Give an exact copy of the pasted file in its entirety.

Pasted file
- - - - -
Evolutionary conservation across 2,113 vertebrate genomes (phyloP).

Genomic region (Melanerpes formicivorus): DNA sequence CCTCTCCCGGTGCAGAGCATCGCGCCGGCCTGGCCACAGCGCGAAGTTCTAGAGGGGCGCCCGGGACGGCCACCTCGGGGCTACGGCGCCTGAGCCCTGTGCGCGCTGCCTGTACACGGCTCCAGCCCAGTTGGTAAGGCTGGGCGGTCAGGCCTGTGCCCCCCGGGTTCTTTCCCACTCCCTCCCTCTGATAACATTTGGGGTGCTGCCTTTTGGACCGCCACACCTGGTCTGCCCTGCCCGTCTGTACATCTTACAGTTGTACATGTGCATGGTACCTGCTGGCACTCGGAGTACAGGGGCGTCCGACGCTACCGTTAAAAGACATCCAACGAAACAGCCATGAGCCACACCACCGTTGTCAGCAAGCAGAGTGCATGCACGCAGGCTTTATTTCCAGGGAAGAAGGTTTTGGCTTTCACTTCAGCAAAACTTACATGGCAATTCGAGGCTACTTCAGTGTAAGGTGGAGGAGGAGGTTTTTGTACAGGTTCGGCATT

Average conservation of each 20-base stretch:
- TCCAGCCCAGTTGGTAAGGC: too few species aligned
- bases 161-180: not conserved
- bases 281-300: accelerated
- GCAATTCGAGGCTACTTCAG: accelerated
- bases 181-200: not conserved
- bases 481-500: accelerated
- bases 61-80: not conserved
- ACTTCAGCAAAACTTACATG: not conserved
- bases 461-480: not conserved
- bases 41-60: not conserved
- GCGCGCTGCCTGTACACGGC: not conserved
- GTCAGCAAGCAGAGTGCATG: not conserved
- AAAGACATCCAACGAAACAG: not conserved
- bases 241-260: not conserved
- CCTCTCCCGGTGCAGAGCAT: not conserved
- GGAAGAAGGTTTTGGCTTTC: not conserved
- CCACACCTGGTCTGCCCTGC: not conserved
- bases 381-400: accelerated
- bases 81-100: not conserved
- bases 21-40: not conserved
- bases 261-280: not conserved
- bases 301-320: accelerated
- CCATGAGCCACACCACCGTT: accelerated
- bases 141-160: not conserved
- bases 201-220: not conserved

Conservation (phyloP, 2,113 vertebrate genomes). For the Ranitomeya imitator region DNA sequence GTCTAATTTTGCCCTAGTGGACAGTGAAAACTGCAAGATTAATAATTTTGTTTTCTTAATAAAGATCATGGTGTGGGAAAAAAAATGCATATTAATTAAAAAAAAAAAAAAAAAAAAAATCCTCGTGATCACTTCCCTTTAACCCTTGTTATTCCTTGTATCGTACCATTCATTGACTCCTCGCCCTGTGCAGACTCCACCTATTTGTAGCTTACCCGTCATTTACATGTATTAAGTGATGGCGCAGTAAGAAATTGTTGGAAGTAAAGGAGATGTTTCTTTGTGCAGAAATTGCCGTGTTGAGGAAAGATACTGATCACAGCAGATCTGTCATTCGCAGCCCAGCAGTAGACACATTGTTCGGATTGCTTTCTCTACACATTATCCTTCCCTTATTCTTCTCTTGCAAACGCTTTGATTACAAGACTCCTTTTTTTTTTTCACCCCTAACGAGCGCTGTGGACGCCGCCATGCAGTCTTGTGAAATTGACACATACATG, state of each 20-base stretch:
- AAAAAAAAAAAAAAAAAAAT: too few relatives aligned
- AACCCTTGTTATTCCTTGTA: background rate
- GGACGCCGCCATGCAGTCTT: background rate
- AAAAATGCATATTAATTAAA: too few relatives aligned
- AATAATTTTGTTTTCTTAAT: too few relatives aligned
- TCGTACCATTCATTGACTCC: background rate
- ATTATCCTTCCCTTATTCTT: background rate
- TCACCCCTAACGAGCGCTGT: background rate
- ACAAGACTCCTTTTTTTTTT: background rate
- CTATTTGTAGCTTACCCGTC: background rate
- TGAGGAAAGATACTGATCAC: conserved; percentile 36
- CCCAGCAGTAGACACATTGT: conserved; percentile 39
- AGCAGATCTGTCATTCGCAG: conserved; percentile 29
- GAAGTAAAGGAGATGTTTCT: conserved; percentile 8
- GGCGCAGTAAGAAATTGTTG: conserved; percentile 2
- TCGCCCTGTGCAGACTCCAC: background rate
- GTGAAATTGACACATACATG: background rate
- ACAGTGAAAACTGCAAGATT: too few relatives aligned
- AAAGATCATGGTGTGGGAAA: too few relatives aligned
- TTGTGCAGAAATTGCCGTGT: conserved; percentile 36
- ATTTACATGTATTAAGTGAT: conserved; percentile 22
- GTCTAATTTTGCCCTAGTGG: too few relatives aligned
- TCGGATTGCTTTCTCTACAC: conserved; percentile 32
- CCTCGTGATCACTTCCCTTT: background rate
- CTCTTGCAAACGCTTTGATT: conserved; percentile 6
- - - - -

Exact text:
Evolutionary conservation across 2,113 vertebrate genomes (phyloP).

Genomic region (Melanerpes formicivorus): DNA sequence CCTCTCCCGGTGCAGAGCATCGCGCCGGCCTGGCCACAGCGCGAAGTTCTAGAGGGGCGCCCGGGACGGCCACCTCGGGGCTACGGCGCCTGAGCCCTGTGCGCGCTGCCTGTACACGGCTCCAGCCCAGTTGGTAAGGCTGGGCGGTCAGGCCTGTGCCCCCCGGGTTCTTTCCCACTCCCTCCCTCTGATAACATTTGGGGTGCTGCCTTTTGGACCGCCACACCTGGTCTGCCCTGCCCGTCTGTACATCTTACAGTTGTACATGTGCATGGTACCTGCTGGCACTCGGAGTACAGGGGCGTCCGACGCTACCGTTAAAAGACATCCAACGAAACAGCCATGAGCCACACCACCGTTGTCAGCAAGCAGAGTGCATGCACGCAGGCTTTATTTCCAGGGAAGAAGGTTTTGGCTTTCACTTCAGCAAAACTTACATGGCAATTCGAGGCTACTTCAGTGTAAGGTGGAGGAGGAGGTTTTTGTACAGGTTCGGCATT

Average conservation of each 20-base stretch:
- TCCAGCCCAGTTGGTAAGGC: too few species aligned
- bases 161-180: not conserved
- bases 281-300: accelerated
- GCAATTCGAGGCTACTTCAG: accelerated
- bases 181-200: not conserved
- bases 481-500: accelerated
- bases 61-80: not conserved
- ACTTCAGCAAAACTTACATG: not conserved
- bases 461-480: not conserved
- bases 41-60: not conserved
- GCGCGCTGCCTGTACACGGC: not conserved
- GTCAGCAAGCAGAGTGCATG: not conserved
- AAAGACATCCAACGAAACAG: not conserved
- bases 241-260: not conserved
- CCTCTCCCGGTGCAGAGCAT: not conserved
- GGAAGAAGGTTTTGGCTTTC: not conserved
- CCACACCTGGTCTGCCCTGC: not conserved
- bases 381-400: accelerated
- bases 81-100: not conserved
- bases 21-40: not conserved
- bases 261-280: not conserved
- bases 301-320: accelerated
- CCATGAGCCACACCACCGTT: accelerated
- bases 141-160: not conserved
- bases 201-220: not conserved

Conservation (phyloP, 2,113 vertebrate genomes). For the Ranitomeya imitator region DNA sequence GTCTAATTTTGCCCTAGTGGACAGTGAAAACTGCAAGATTAATAATTTTGTTTTCTTAATAAAGATCATGGTGTGGGAAAAAAAATGCATATTAATTAAAAAAAAAAAAAAAAAAAAAATCCTCGTGATCACTTCCCTTTAACCCTTGTTATTCCTTGTATCGTACCATTCATTGACTCCTCGCCCTGTGCAGACTCCACCTATTTGTAGCTTACCCGTCATTTACATGTATTAAGTGATGGCGCAGTAAGAAATTGTTGGAAGTAAAGGAGATGTTTCTTTGTGCAGAAATTGCCGTGTTGAGGAAAGATACTGATCACAGCAGATCTGTCATTCGCAGCCCAGCAGTAGACACATTGTTCGGATTGCTTTCTCTACACATTATCCTTCCCTTATTCTTCTCTTGCAAACGCTTTGATTACAAGACTCCTTTTTTTTTTTCACCCCTAACGAGCGCTGTGGACGCCGCCATGCAGTCTTGTGAAATTGACACATACATG, state of each 20-base stretch:
- AAAAAAAAAAAAAAAAAAAT: too few relatives aligned
- AACCCTTGTTATTCCTTGTA: background rate
- GGACGCCGCCATGCAGTCTT: background rate
- AAAAATGCATATTAATTAAA: too few relatives aligned
- AATAATTTTGTTTTCTTAAT: too few relatives aligned
- TCGTACCATTCATTGACTCC: background rate
- ATTATCCTTCCCTTATTCTT: background rate
- TCACCCCTAACGAGCGCTGT: background rate
- ACAAGACTCCTTTTTTTTTT: background rate
- CTATTTGTAGCTTACCCGTC: background rate
- TGAGGAAAGATACTGATCAC: conserved; percentile 36
- CCCAGCAGTAGACACATTGT: conserved; percentile 39
- AGCAGATCTGTCATTCGCAG: conserved; percentile 29
- GAAGTAAAGGAGATGTTTCT: conserved; percentile 8
- GGCGCAGTAAGAAATTGTTG: conserved; percentile 2
- TCGCCCTGTGCAGACTCCAC: background rate
- GTGAAATTGACACATACATG: background rate
- ACAGTGAAAACTGCAAGATT: too few relatives aligned
- AAAGATCATGGTGTGGGAAA: too few relatives aligned
- TTGTGCAGAAATTGCCGTGT: conserved; percentile 36
- ATTTACATGTATTAAGTGAT: conserved; percentile 22
- GTCTAATTTTGCCCTAGTGG: too few relatives aligned
- TCGGATTGCTTTCTCTACAC: conserved; percentile 32
- CCTCGTGATCACTTCCCTTT: background rate
- CTCTTGCAAACGCTTTGATT: conserved; percentile 6